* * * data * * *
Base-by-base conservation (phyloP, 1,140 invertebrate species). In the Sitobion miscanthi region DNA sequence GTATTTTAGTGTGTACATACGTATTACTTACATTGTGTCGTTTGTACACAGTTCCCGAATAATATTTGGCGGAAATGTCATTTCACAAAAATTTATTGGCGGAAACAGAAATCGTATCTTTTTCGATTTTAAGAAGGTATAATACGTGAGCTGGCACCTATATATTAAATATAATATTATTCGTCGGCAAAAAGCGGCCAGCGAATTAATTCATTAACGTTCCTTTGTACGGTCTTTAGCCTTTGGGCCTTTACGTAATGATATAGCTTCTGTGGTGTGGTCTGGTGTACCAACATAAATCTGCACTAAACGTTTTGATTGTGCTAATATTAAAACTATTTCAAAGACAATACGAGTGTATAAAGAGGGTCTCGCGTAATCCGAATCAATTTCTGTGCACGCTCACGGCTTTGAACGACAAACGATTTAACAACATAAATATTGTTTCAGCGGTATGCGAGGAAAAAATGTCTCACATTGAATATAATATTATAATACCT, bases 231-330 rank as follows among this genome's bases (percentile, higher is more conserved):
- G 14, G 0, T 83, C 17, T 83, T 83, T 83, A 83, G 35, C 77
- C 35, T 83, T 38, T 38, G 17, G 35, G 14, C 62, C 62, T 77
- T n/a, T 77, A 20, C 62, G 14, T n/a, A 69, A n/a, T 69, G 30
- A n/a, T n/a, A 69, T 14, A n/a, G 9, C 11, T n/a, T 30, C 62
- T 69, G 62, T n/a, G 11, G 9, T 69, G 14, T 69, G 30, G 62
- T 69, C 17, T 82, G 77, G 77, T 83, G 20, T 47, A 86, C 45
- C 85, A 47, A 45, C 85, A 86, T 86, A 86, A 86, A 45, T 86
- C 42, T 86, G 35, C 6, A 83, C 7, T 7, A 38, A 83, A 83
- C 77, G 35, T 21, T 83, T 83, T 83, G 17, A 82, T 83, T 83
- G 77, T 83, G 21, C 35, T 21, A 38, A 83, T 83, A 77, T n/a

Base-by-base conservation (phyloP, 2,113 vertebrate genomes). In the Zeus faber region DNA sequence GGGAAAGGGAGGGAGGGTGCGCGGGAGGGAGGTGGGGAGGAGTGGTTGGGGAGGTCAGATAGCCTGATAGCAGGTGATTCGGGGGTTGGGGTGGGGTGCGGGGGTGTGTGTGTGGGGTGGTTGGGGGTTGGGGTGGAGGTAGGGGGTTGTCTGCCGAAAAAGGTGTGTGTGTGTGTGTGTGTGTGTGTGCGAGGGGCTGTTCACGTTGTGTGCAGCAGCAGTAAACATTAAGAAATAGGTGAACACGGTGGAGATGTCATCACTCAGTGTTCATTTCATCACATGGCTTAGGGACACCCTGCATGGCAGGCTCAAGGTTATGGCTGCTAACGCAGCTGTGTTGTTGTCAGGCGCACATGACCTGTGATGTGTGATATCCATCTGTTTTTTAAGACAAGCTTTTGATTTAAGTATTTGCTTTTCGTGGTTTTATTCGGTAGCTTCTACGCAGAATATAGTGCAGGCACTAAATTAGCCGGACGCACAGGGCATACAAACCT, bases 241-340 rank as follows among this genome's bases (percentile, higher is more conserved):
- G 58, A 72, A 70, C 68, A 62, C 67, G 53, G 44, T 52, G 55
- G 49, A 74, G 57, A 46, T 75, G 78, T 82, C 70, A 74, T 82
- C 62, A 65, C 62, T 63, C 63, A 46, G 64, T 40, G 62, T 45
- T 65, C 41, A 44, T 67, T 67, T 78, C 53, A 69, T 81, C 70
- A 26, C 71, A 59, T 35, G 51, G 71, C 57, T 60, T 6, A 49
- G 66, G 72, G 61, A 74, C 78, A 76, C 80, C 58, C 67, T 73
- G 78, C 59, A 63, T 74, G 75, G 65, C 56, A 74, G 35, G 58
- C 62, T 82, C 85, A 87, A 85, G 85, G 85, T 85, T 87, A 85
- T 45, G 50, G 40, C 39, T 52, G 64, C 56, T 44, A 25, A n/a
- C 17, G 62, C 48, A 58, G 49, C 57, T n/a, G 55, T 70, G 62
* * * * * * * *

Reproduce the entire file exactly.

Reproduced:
Base-by-base conservation (phyloP, 1,140 invertebrate species). In the Sitobion miscanthi region DNA sequence GTATTTTAGTGTGTACATACGTATTACTTACATTGTGTCGTTTGTACACAGTTCCCGAATAATATTTGGCGGAAATGTCATTTCACAAAAATTTATTGGCGGAAACAGAAATCGTATCTTTTTCGATTTTAAGAAGGTATAATACGTGAGCTGGCACCTATATATTAAATATAATATTATTCGTCGGCAAAAAGCGGCCAGCGAATTAATTCATTAACGTTCCTTTGTACGGTCTTTAGCCTTTGGGCCTTTACGTAATGATATAGCTTCTGTGGTGTGGTCTGGTGTACCAACATAAATCTGCACTAAACGTTTTGATTGTGCTAATATTAAAACTATTTCAAAGACAATACGAGTGTATAAAGAGGGTCTCGCGTAATCCGAATCAATTTCTGTGCACGCTCACGGCTTTGAACGACAAACGATTTAACAACATAAATATTGTTTCAGCGGTATGCGAGGAAAAAATGTCTCACATTGAATATAATATTATAATACCT, bases 231-330 rank as follows among this genome's bases (percentile, higher is more conserved):
- G 14, G 0, T 83, C 17, T 83, T 83, T 83, A 83, G 35, C 77
- C 35, T 83, T 38, T 38, G 17, G 35, G 14, C 62, C 62, T 77
- T n/a, T 77, A 20, C 62, G 14, T n/a, A 69, A n/a, T 69, G 30
- A n/a, T n/a, A 69, T 14, A n/a, G 9, C 11, T n/a, T 30, C 62
- T 69, G 62, T n/a, G 11, G 9, T 69, G 14, T 69, G 30, G 62
- T 69, C 17, T 82, G 77, G 77, T 83, G 20, T 47, A 86, C 45
- C 85, A 47, A 45, C 85, A 86, T 86, A 86, A 86, A 45, T 86
- C 42, T 86, G 35, C 6, A 83, C 7, T 7, A 38, A 83, A 83
- C 77, G 35, T 21, T 83, T 83, T 83, G 17, A 82, T 83, T 83
- G 77, T 83, G 21, C 35, T 21, A 38, A 83, T 83, A 77, T n/a

Base-by-base conservation (phyloP, 2,113 vertebrate genomes). In the Zeus faber region DNA sequence GGGAAAGGGAGGGAGGGTGCGCGGGAGGGAGGTGGGGAGGAGTGGTTGGGGAGGTCAGATAGCCTGATAGCAGGTGATTCGGGGGTTGGGGTGGGGTGCGGGGGTGTGTGTGTGGGGTGGTTGGGGGTTGGGGTGGAGGTAGGGGGTTGTCTGCCGAAAAAGGTGTGTGTGTGTGTGTGTGTGTGTGTGCGAGGGGCTGTTCACGTTGTGTGCAGCAGCAGTAAACATTAAGAAATAGGTGAACACGGTGGAGATGTCATCACTCAGTGTTCATTTCATCACATGGCTTAGGGACACCCTGCATGGCAGGCTCAAGGTTATGGCTGCTAACGCAGCTGTGTTGTTGTCAGGCGCACATGACCTGTGATGTGTGATATCCATCTGTTTTTTAAGACAAGCTTTTGATTTAAGTATTTGCTTTTCGTGGTTTTATTCGGTAGCTTCTACGCAGAATATAGTGCAGGCACTAAATTAGCCGGACGCACAGGGCATACAAACCT, bases 241-340 rank as follows among this genome's bases (percentile, higher is more conserved):
- G 58, A 72, A 70, C 68, A 62, C 67, G 53, G 44, T 52, G 55
- G 49, A 74, G 57, A 46, T 75, G 78, T 82, C 70, A 74, T 82
- C 62, A 65, C 62, T 63, C 63, A 46, G 64, T 40, G 62, T 45
- T 65, C 41, A 44, T 67, T 67, T 78, C 53, A 69, T 81, C 70
- A 26, C 71, A 59, T 35, G 51, G 71, C 57, T 60, T 6, A 49
- G 66, G 72, G 61, A 74, C 78, A 76, C 80, C 58, C 67, T 73
- G 78, C 59, A 63, T 74, G 75, G 65, C 56, A 74, G 35, G 58
- C 62, T 82, C 85, A 87, A 85, G 85, G 85, T 85, T 87, A 85
- T 45, G 50, G 40, C 39, T 52, G 64, C 56, T 44, A 25, A n/a
- C 17, G 62, C 48, A 58, G 49, C 57, T n/a, G 55, T 70, G 62